How is climate change influencing Spanish vineyards?

How is climate change influencing Spanish vineyards?

The spanish Ministry of Agriculture, Fisheries, Food and Environment (MAPAMA) has made public the annual report on the potential of viticultural production which, in general terms, evidences a continuous downturn of vine cultivation from 1980 until today of 42% in Cultivated area. In 1980 there was a cultivated area of 1,642,622 hectares, while currently the vineyards occupy 953,607 hectares.

Along with the decrease in surface area, the evolution of the vineyard map in Spain in the last 40 years is also noteworthy, with a clear tendency to move towards the north, reflecting an evident change in dynamics: it has changed from having a very large expansion in the south of Spain and hardly anything in the north.

Some of this changes in dymamics may be due to the climate, since it plays the most decisive and difficult role to control in the elaboration of wine. The spring and summer seasons in Spain are becoming drier and hotter, and consequently the vineyard, which is so intimately linked to the rhythm of the seasons and the evolution of temperatures, is acting as one of the best bioindicators of climate change in agriculture.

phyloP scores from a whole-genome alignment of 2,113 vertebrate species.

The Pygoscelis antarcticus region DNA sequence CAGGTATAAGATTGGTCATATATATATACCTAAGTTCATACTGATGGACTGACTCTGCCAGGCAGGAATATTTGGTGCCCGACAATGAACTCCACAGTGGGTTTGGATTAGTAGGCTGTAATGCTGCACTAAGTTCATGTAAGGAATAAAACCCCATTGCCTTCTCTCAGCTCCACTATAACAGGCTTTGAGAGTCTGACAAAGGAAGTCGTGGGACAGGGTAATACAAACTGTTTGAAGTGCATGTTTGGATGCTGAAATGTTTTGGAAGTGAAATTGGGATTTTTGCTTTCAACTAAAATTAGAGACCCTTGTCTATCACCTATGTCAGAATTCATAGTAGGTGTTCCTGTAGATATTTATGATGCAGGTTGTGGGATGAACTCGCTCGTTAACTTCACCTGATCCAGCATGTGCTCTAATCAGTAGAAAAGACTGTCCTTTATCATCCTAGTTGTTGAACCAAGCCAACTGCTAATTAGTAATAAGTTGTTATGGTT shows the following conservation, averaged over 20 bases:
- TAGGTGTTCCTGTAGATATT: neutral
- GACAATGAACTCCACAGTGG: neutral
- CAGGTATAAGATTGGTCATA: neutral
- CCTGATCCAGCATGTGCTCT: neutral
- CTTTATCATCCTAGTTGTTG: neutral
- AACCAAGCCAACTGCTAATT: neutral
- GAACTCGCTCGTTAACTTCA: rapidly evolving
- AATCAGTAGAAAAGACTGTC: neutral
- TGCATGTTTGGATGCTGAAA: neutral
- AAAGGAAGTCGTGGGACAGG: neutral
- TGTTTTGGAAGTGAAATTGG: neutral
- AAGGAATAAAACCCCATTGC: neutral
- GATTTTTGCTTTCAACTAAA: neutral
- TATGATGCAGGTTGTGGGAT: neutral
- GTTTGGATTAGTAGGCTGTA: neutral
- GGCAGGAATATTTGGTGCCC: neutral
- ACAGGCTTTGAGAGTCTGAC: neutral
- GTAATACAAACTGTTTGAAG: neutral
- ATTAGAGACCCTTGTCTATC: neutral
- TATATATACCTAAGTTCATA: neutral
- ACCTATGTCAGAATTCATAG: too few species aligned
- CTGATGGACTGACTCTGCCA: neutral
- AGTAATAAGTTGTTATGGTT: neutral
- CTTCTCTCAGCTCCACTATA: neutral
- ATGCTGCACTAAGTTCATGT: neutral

Matías Vela, winery consultant, approved trainer and technical director sommelier of explains that to maintain production rhytms of som PODs it woild be necessary to advance the harvest activity and start harvesting with practically green grapes. But that would have disaster results, since it would directly affect the wine characteristics, which in addition to being odorless, would have a very harsh taste and a bitter and astringent tannin, that ruins the quality of the wine.

To deal with this situation there are different adaptation processes, some wineries have already been using changes in the crop system, substitution of varieties, vertical displacement, irrigation contribution, etc.

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